“We can't solve problems by using the same kind of thinking we used when we created them" quote attributed to Albert Einstein
Individuals, couples, families or groups participate in psychotherapy and/or counselling individually or in groups for many different reasons. It seems the most common reasons people reach out for support and assistance of this kind is when they are emotionally troubled about themselves, or about relationships, or struggling with developmental or life changes.
Many people experience self esteem crisis when they have troubles in any of these areas, or perhaps they recognise their relationship has become troubled and they feel lost, or they are stuck in moving through a developmental life change or life transition, such as ageing, transitions in career, relationships or parenting.
Because sensitive topics are often discussed during sessions, therapists are expected, and ethically and legally bound, to respect client confidentiality. Both Psychotherapy and Counselling thus provide a confidential space where you can share what is challenging or causing difficulties in a safe and non-judgemental environment, and to gain new perspectives about how you can support yourself or approach issues or problems differently can be life changing in itself.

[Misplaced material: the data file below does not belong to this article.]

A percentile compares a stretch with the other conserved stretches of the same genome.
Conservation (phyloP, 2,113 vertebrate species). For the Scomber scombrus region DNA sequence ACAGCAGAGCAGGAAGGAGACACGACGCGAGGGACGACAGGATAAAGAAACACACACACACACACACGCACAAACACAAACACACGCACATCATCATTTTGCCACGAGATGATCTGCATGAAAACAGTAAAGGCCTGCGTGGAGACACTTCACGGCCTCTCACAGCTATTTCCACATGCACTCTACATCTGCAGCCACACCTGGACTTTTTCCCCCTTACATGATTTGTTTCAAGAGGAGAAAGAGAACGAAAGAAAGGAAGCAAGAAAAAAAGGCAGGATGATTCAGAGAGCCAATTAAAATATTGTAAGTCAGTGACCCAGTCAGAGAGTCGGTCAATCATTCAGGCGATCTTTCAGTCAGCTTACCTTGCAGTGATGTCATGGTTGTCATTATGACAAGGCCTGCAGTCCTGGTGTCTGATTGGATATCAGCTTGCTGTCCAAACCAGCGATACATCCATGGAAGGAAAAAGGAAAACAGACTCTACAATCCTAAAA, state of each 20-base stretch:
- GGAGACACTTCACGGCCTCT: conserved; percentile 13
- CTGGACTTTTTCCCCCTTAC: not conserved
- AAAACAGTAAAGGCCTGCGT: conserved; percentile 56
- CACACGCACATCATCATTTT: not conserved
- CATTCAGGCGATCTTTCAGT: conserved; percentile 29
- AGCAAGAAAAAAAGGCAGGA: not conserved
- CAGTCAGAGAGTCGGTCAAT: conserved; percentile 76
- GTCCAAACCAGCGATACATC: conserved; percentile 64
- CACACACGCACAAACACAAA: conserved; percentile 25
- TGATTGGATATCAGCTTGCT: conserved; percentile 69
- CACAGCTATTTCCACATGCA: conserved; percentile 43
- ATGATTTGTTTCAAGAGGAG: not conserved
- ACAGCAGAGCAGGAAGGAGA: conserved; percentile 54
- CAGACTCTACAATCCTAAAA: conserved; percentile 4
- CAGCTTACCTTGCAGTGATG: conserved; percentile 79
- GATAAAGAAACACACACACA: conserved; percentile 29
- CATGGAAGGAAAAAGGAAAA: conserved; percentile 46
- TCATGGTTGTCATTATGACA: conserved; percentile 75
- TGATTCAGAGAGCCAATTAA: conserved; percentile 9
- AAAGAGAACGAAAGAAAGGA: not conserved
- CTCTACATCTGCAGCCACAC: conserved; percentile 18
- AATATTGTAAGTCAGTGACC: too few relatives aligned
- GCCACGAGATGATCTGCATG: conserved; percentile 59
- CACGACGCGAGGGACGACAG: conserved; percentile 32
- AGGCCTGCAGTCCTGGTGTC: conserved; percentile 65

This can greatly enhance your awareness and your own ability to achieve solutions or outcomes that you desire on an ongoing basis. Greater self-awareness, internal healing along with learning and developing more meaningful ways of being in the world facilitates increased intimacy with self and enables us to more readily achieve that with others.
Psychotherapy requires more intense training than counselling, and often tends to involve a longer time of participation by the client, although there are some models of Psychotherapy that have a short term treatment approach such as Cognitive, Brief or Strategic therapy.
The words Psychotherapy and Counselling are often used interchangeably in sessions with client(s); following is a brief overview of the differences of each.
Psychotherapy involves a therapist and client(s) in individuals or groups. In family therapy it may include several family members or in group therapy even other members within a social or job network.
Typically it involves deeper, longer-term work, tackling some of the patterns in our lives that never seem to change, or we have become aware that we can never achieve what we want to even although there seems no clear apparent reason for not doing so. Some examples of a life pattern may be:
Psychotherapy works toward finding the root causes of patterns that block and stop us living a healthier life relationally with ourselves and with others, and can then support you to make real and lasting changes.
Client(s) discuss their issues in an effort to discover the underlying problems and to find constructive solutions. The process can be most beneficial where there is a feeling of safety with the therapist in the environment where the session is taking place, and a foundational therapeutic relationship is built from the therapist’s ability to listen and discuss client(s) issues whilst displaying positive regard and non-judgment.